• 73315 Market Design

      This class is about how to design mechanisms to allocate scarce resources and how to create successful marketplaces and platforms. Our main tool will be economic theory. In most classes, we'll start with a class of problems and develop a theoretical model that helps us identify what is a “good... Read More
    • 73328 Health Economics

      This course will teach the student to use economic analysis to understand critical issues in health care and health policy. We will address issues such as the following: What factors best explain the level and rate of growth of U.S. health expenditures? Does the recent high rate of growth o... Read More
    • 73338 Financial Crises and Risk

      This course provides an in-depth examination of the causes of financial crises as well as what governments can do to prevent them or at least reduce their cost. The course is designed to provide an understanding of individual attitudes towards risk and individual decision making about savings and in... Read More
    • 73341 Within the Firm: Managing through Incentives

      p.p1 {margin: 0.0px 0.0px 0.0px 0.0px; text-align: justify; font: 11.0px Calibri} We are living in an exciting age of information and knowledge when inspiring employees within a firm becomes increasingly more important. Aligning the objectives of workers, managers, and owners by providing... Read More
    • 73347 Game Theory for Economists

      An introduction to the theory of non-cooperative games with an emphasis on economic applications. After an initial examination of two-person, zero-sum games, the notion of a Nash equilibrium in an n-person, non-cooperative game is considered. Existence of and refinements to the equilibrium concept a... Read More
    • 73348 Behavioral Economics

      This course introduces students to behavioral economics which is a subfield of economics that incorporates insights from other social sciences, such as psychology, into economic models and aims to explain the anomalies challenging some of the classical economic models. Read More
    • 73352 Public Economics

      In this course, students analyze the role of governments in market economies and their impact on the behavior and welfare of citizens. Reasons for government intervention in markets are examined in light of some of the economic challenges faced by modern societies in an increasingly globalized marke... Read More
    • 73353 Economic Foundations of Regulation with Applications to Financial Markets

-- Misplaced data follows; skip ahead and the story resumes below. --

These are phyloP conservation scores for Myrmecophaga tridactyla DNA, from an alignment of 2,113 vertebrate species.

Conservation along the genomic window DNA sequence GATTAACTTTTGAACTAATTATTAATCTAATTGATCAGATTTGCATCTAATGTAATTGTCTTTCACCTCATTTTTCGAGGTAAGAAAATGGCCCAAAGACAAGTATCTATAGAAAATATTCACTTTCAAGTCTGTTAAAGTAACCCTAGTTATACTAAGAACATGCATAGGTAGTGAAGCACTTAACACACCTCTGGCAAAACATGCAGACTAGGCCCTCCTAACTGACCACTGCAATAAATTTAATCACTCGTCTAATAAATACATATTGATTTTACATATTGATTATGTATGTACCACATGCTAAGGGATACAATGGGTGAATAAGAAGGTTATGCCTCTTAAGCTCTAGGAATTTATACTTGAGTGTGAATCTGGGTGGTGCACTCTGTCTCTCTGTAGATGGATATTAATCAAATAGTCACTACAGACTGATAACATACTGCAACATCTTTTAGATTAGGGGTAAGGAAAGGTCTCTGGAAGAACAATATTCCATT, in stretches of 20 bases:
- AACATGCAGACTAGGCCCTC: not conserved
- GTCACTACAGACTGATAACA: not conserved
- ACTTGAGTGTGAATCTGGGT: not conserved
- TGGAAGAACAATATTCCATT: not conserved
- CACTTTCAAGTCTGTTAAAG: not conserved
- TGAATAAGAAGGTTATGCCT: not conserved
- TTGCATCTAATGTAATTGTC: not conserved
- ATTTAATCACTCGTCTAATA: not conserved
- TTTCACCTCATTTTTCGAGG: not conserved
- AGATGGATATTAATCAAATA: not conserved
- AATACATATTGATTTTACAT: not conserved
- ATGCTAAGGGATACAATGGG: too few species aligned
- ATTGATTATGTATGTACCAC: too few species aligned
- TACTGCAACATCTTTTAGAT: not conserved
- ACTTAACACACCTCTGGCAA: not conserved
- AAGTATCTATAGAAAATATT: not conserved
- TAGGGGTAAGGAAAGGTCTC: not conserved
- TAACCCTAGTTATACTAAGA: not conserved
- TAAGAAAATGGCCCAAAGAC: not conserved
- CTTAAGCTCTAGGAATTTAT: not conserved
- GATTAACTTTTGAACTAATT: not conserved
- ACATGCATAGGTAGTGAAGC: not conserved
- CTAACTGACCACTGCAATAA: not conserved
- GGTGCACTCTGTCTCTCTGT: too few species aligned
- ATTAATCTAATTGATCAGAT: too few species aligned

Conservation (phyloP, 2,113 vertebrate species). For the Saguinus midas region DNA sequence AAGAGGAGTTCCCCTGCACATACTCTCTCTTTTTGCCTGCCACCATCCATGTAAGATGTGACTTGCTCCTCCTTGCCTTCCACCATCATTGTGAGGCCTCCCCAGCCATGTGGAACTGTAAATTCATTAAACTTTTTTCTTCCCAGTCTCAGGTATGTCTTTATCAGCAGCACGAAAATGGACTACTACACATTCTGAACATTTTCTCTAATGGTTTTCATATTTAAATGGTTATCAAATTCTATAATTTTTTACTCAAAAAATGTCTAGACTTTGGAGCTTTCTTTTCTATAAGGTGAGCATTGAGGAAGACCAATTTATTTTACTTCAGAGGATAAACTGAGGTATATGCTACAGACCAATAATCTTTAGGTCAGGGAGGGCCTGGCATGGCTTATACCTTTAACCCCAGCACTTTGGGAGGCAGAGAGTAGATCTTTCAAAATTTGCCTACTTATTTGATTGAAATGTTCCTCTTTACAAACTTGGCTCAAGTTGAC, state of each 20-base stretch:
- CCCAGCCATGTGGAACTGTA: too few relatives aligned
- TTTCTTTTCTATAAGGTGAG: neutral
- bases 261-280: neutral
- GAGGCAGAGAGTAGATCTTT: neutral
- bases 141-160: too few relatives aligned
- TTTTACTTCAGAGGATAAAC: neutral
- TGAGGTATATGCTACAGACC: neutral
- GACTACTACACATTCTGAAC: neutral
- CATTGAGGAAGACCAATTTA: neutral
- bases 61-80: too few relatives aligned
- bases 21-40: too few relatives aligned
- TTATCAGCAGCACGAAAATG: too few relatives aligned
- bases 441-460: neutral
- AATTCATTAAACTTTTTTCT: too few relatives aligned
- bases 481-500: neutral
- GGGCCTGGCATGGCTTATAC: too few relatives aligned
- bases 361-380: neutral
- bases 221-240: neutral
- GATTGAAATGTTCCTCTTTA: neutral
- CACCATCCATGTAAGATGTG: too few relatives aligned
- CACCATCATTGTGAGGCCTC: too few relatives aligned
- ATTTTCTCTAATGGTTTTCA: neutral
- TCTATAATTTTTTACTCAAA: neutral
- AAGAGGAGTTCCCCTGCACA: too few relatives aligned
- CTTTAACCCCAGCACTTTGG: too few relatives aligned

The financial crisis has focused attention on the role of regulation for our financial system and the broader economy.  The course will address the foundations of regulation (“why regulate?”) from various perspectives within the context of a market economy, highlighting the sources ... Read More
    • 73359 Benefit Cost Analysis

      The evaluation of public private sector projects. The theory of benefit-cost analysis and related techniques, such as cost-effectiveness analysis. Attention is given to such issues as valuing goods and services that are not normally traded in the marketplace (e.g., the value of an individual’s... Read More
    • 73363 Econometrics

      This course takes as its starting point ordinary-least-squares estimation and the linear regression model, which are presented utilizing vector and matrix notation. This is followed by the application of OLS to non-linear models. Cases are then considered where the various assumptions of OLS do not ... Read More
    • 73365 Firms, Market Structures, and Strategy

      This course is concerned with the economic analysis of industrial markets that are not perfectly competitive. The effects of imperfect competition on firms’ decisions (pricing, location, advertising, research and development, among others) are reviewed. Implications of these effects in terms o... Read More
    • 73372 International Money and Finance

      The course introduces students to a micro-founded model of the global monetary system. The model is employed to assess the roles of money, banking, and central banking in the management of inflation, employment, and financial stability. Interest rates, the international exchange rate, the trade bala... Read More